Startup Uses Big Data To Cut Energy Usage

Stem's hybrid energy system combines predictive analytics, battery storage and grid power to cut business' power bills.

Jeff Bertolucci, Contributor

December 3, 2012

3 Min Read

The vast majority of companies use some sort of energy-saving technology to cut energy costs, even if it's something as simple as replacing incandescent light bulbs with compact fluorescent lamps. But a Silicon Valley startup has a far more sophisticated solution that mixes big data, predictive analytics, and battery storage to reduce a commercial building's energy costs by 20% to 30%, the company claims.

Stem, an energy optimization firm based in Millbrae, California, sells a turnkey power system for businesses that analyzes large amounts of data, including historical weather information and industry usage patterns, to help companies avoid power usage spikes and higher energy fees during peak demand times.

In a phone interview with InformationWeek, Stem founder and CEO Salim Kahn made a comparison between his company's energy-saving technology and that employed by hybrid vehicles. "A hybrid car balances what's used by the EV battery and the internal combustion engine," says Kahn. "It's all automated -- the driver doesn't need to worry about it."

[ Read about Microsoft's plans for an environmentally friendly data center. See Microsoft's New Data Center: The Straight Poop. ]

Similarly, Stem's system also uses battery power and doesn't require any change in user behavior. However, many aspects of its design, including cloud-based analytics, are more advanced than those of hybrid cars.

More than 50 business customers have signed contracts to use Stem's technology, says Kahn. The first two locations, both InterContinental Hotels in San Francisco, began using Stem's Energy Optimization service just last month.

"At the InterContinental Mark Hopkins and InterContinental San Francisco, we have already benefitted from traditional energy conservation and efficiency measures, and are excited about Stem's ability to deliver even smarter energy use without compromising the comfort of our guests," said Harry Hobbs, engineering director for both hotels, in a statement.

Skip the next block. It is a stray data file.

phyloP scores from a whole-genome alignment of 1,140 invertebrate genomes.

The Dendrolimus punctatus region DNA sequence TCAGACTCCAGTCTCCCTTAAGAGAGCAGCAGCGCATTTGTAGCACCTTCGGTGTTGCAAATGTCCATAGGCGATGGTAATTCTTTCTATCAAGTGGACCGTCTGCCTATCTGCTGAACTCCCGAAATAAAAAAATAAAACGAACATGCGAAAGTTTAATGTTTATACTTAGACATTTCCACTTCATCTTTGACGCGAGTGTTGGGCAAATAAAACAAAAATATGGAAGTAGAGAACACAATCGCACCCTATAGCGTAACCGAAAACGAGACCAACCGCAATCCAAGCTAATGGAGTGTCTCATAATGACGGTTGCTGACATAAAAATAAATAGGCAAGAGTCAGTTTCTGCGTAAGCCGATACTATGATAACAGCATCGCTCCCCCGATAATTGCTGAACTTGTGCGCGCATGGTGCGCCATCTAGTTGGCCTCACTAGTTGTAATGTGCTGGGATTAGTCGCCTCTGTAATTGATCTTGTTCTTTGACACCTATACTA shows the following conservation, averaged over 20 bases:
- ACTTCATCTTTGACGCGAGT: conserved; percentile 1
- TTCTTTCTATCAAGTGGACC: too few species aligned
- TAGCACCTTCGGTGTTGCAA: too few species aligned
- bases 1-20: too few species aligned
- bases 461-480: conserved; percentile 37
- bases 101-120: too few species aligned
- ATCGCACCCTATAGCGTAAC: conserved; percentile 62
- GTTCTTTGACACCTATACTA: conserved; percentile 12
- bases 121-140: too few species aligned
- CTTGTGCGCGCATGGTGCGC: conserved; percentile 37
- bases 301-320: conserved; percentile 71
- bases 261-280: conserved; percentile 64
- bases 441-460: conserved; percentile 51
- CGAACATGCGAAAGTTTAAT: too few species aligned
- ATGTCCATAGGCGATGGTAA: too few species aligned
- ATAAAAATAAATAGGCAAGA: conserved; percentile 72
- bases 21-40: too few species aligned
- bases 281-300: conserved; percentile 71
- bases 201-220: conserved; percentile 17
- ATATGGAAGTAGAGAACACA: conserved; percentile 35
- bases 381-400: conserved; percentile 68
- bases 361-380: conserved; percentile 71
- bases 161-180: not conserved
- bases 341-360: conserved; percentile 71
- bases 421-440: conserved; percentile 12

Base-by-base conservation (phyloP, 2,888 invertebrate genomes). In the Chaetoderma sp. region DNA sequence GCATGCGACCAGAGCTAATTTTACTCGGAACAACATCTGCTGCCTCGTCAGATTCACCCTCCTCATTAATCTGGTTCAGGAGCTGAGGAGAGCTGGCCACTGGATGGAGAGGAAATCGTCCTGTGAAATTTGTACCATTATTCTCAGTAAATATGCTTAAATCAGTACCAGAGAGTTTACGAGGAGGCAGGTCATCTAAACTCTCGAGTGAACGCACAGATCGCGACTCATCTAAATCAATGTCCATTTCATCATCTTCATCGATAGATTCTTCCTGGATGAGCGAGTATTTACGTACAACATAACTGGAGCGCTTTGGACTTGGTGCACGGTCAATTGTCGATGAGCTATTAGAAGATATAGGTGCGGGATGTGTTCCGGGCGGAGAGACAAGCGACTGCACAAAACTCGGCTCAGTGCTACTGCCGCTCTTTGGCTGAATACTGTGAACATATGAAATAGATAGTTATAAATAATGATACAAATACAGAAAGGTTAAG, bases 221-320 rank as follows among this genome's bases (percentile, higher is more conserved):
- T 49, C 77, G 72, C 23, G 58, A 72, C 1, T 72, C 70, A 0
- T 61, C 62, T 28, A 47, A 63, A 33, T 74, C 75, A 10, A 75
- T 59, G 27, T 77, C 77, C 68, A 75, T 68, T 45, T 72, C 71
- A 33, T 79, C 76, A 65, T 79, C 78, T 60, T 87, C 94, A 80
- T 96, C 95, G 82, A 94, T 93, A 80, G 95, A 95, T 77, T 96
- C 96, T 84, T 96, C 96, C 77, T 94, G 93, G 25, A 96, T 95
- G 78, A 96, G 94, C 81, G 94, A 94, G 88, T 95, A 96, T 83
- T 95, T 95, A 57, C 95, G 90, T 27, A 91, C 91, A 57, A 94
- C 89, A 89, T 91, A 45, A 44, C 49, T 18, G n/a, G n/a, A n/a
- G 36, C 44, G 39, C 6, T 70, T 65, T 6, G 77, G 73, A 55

Stem's hardware consists of a refrigerator-sized cabinet, which contains the company's intelligent storage devices. The InterContinental installations include EV batteries from electrical vehicle manufacturer Coda, although Kahn notes that Stem's system could use other batteries as well. "We are battery agnostic. We can use any supplier's battery. Right now, the world is seeing over supply in electric vehicle batteries. Battery costs are coming down very rapidly, and battery efficiency and cycle times are going up very rapidly," said Kahn.

The Stem plugs into the business' electrical system, but also stores power internally. It automatically determines when to use electricity provided by the grid, and when to should switch to battery power to save money. "Much like a hybrid car, the Stem system will automatically balance when to use battery power, and when to use grid power for maximum energy savings for that enterprise," Kahn said.

A lot of the company's intellectual property is in its modeling, forecasting and simulation software. Stem's predictive algorithms help companies determine the best times to pull power from the grid. It uses weather data, for instance, to develop of profile of changes in temperature, wind velocity, and humidity and any moment in time. "We run millions of simulations in a day to do that," said Kahn.

By studying a business's energy load profile, as well as the energy prices charged by the local utility, Stem can switch to battery power when prices are at their peak. Many variables play a role in predicting how electricity demand will change, Kahn said. "And as the demand changes, so does the consumption of electricity."

Cost savings vary by installation, with the average ranging from 20% to 30%, according to Stem.

Predictive analysis is getting faster, more accurate and more accessible. Combined with big data, it's driving a new age of experiments. Also in the new, all-digital Advanced Analytics issue of InformationWeek: Are project management offices a waste of money? (Free registration required.)

About the Author(s)

Jeff Bertolucci


Jeff Bertolucci is a technology journalist in Los Angeles who writes mostly for Kiplinger's Personal Finance, The Saturday Evening Post, and InformationWeek.

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